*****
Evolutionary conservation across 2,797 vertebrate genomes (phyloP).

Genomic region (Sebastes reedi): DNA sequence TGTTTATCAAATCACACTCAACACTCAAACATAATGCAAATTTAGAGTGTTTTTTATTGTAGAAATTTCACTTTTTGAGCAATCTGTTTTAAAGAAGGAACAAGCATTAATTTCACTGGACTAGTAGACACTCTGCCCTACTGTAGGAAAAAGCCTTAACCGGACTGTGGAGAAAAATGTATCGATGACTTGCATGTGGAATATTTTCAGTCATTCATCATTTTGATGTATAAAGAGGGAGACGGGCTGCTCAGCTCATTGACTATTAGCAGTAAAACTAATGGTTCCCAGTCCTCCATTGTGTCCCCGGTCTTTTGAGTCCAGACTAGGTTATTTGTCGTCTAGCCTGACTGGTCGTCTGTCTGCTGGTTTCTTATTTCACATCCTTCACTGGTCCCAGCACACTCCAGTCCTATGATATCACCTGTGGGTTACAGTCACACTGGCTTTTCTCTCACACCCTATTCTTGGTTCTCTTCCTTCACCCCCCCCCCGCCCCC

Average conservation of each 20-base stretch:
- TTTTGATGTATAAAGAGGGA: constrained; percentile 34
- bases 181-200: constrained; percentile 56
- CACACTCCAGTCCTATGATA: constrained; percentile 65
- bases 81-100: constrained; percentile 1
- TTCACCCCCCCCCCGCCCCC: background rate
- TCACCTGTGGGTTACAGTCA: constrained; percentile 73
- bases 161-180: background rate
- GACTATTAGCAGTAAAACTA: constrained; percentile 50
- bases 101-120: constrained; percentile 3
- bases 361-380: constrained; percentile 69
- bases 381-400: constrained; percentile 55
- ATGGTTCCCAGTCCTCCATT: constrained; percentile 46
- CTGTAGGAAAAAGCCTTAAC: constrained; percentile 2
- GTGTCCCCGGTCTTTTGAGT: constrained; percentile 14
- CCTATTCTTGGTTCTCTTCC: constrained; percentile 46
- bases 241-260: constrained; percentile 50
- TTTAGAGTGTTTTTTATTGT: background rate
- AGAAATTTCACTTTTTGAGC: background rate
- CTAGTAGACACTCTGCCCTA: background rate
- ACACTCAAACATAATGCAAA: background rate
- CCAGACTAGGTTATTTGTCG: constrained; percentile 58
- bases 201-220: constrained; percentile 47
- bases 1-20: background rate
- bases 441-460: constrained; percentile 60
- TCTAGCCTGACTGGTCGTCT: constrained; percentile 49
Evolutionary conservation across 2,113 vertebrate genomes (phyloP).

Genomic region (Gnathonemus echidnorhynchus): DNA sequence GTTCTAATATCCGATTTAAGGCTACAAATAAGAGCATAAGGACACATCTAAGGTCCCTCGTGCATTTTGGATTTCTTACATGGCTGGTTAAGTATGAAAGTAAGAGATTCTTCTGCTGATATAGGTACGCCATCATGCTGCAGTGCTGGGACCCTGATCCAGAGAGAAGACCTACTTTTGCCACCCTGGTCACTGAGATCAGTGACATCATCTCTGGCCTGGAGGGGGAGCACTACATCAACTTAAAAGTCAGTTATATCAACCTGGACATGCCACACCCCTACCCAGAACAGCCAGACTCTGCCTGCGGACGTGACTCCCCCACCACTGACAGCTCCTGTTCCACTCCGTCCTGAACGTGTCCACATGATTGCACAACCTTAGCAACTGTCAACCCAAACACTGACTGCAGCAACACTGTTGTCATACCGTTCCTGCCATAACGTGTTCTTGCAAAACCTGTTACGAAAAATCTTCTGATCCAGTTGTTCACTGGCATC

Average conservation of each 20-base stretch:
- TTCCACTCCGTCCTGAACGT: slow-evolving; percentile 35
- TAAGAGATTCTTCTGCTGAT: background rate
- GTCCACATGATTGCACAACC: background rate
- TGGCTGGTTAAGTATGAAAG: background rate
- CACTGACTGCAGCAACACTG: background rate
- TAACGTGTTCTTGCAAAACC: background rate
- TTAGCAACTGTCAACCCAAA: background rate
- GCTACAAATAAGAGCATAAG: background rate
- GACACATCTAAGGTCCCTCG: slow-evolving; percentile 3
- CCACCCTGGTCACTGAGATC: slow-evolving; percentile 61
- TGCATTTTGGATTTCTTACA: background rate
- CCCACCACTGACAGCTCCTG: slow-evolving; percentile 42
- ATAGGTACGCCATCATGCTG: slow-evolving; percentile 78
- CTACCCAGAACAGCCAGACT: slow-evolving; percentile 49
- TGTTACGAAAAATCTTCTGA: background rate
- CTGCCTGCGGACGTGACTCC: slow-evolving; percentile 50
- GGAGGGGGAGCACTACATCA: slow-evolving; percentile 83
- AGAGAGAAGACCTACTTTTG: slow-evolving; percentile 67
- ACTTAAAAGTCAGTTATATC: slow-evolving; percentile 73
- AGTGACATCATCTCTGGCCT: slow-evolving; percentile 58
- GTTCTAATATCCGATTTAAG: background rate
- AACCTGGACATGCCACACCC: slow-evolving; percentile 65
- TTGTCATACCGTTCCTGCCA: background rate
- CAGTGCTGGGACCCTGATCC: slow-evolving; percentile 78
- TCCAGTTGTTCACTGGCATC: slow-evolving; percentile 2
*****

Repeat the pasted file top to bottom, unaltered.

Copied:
Evolutionary conservation across 2,797 vertebrate genomes (phyloP).

Genomic region (Sebastes reedi): DNA sequence TGTTTATCAAATCACACTCAACACTCAAACATAATGCAAATTTAGAGTGTTTTTTATTGTAGAAATTTCACTTTTTGAGCAATCTGTTTTAAAGAAGGAACAAGCATTAATTTCACTGGACTAGTAGACACTCTGCCCTACTGTAGGAAAAAGCCTTAACCGGACTGTGGAGAAAAATGTATCGATGACTTGCATGTGGAATATTTTCAGTCATTCATCATTTTGATGTATAAAGAGGGAGACGGGCTGCTCAGCTCATTGACTATTAGCAGTAAAACTAATGGTTCCCAGTCCTCCATTGTGTCCCCGGTCTTTTGAGTCCAGACTAGGTTATTTGTCGTCTAGCCTGACTGGTCGTCTGTCTGCTGGTTTCTTATTTCACATCCTTCACTGGTCCCAGCACACTCCAGTCCTATGATATCACCTGTGGGTTACAGTCACACTGGCTTTTCTCTCACACCCTATTCTTGGTTCTCTTCCTTCACCCCCCCCCCGCCCCC

Average conservation of each 20-base stretch:
- TTTTGATGTATAAAGAGGGA: constrained; percentile 34
- bases 181-200: constrained; percentile 56
- CACACTCCAGTCCTATGATA: constrained; percentile 65
- bases 81-100: constrained; percentile 1
- TTCACCCCCCCCCCGCCCCC: background rate
- TCACCTGTGGGTTACAGTCA: constrained; percentile 73
- bases 161-180: background rate
- GACTATTAGCAGTAAAACTA: constrained; percentile 50
- bases 101-120: constrained; percentile 3
- bases 361-380: constrained; percentile 69
- bases 381-400: constrained; percentile 55
- ATGGTTCCCAGTCCTCCATT: constrained; percentile 46
- CTGTAGGAAAAAGCCTTAAC: constrained; percentile 2
- GTGTCCCCGGTCTTTTGAGT: constrained; percentile 14
- CCTATTCTTGGTTCTCTTCC: constrained; percentile 46
- bases 241-260: constrained; percentile 50
- TTTAGAGTGTTTTTTATTGT: background rate
- AGAAATTTCACTTTTTGAGC: background rate
- CTAGTAGACACTCTGCCCTA: background rate
- ACACTCAAACATAATGCAAA: background rate
- CCAGACTAGGTTATTTGTCG: constrained; percentile 58
- bases 201-220: constrained; percentile 47
- bases 1-20: background rate
- bases 441-460: constrained; percentile 60
- TCTAGCCTGACTGGTCGTCT: constrained; percentile 49
Evolutionary conservation across 2,113 vertebrate genomes (phyloP).

Genomic region (Gnathonemus echidnorhynchus): DNA sequence GTTCTAATATCCGATTTAAGGCTACAAATAAGAGCATAAGGACACATCTAAGGTCCCTCGTGCATTTTGGATTTCTTACATGGCTGGTTAAGTATGAAAGTAAGAGATTCTTCTGCTGATATAGGTACGCCATCATGCTGCAGTGCTGGGACCCTGATCCAGAGAGAAGACCTACTTTTGCCACCCTGGTCACTGAGATCAGTGACATCATCTCTGGCCTGGAGGGGGAGCACTACATCAACTTAAAAGTCAGTTATATCAACCTGGACATGCCACACCCCTACCCAGAACAGCCAGACTCTGCCTGCGGACGTGACTCCCCCACCACTGACAGCTCCTGTTCCACTCCGTCCTGAACGTGTCCACATGATTGCACAACCTTAGCAACTGTCAACCCAAACACTGACTGCAGCAACACTGTTGTCATACCGTTCCTGCCATAACGTGTTCTTGCAAAACCTGTTACGAAAAATCTTCTGATCCAGTTGTTCACTGGCATC

Average conservation of each 20-base stretch:
- TTCCACTCCGTCCTGAACGT: slow-evolving; percentile 35
- TAAGAGATTCTTCTGCTGAT: background rate
- GTCCACATGATTGCACAACC: background rate
- TGGCTGGTTAAGTATGAAAG: background rate
- CACTGACTGCAGCAACACTG: background rate
- TAACGTGTTCTTGCAAAACC: background rate
- TTAGCAACTGTCAACCCAAA: background rate
- GCTACAAATAAGAGCATAAG: background rate
- GACACATCTAAGGTCCCTCG: slow-evolving; percentile 3
- CCACCCTGGTCACTGAGATC: slow-evolving; percentile 61
- TGCATTTTGGATTTCTTACA: background rate
- CCCACCACTGACAGCTCCTG: slow-evolving; percentile 42
- ATAGGTACGCCATCATGCTG: slow-evolving; percentile 78
- CTACCCAGAACAGCCAGACT: slow-evolving; percentile 49
- TGTTACGAAAAATCTTCTGA: background rate
- CTGCCTGCGGACGTGACTCC: slow-evolving; percentile 50
- GGAGGGGGAGCACTACATCA: slow-evolving; percentile 83
- AGAGAGAAGACCTACTTTTG: slow-evolving; percentile 67
- ACTTAAAAGTCAGTTATATC: slow-evolving; percentile 73
- AGTGACATCATCTCTGGCCT: slow-evolving; percentile 58
- GTTCTAATATCCGATTTAAG: background rate
- AACCTGGACATGCCACACCC: slow-evolving; percentile 65
- TTGTCATACCGTTCCTGCCA: background rate
- CAGTGCTGGGACCCTGATCC: slow-evolving; percentile 78
- TCCAGTTGTTCACTGGCATC: slow-evolving; percentile 2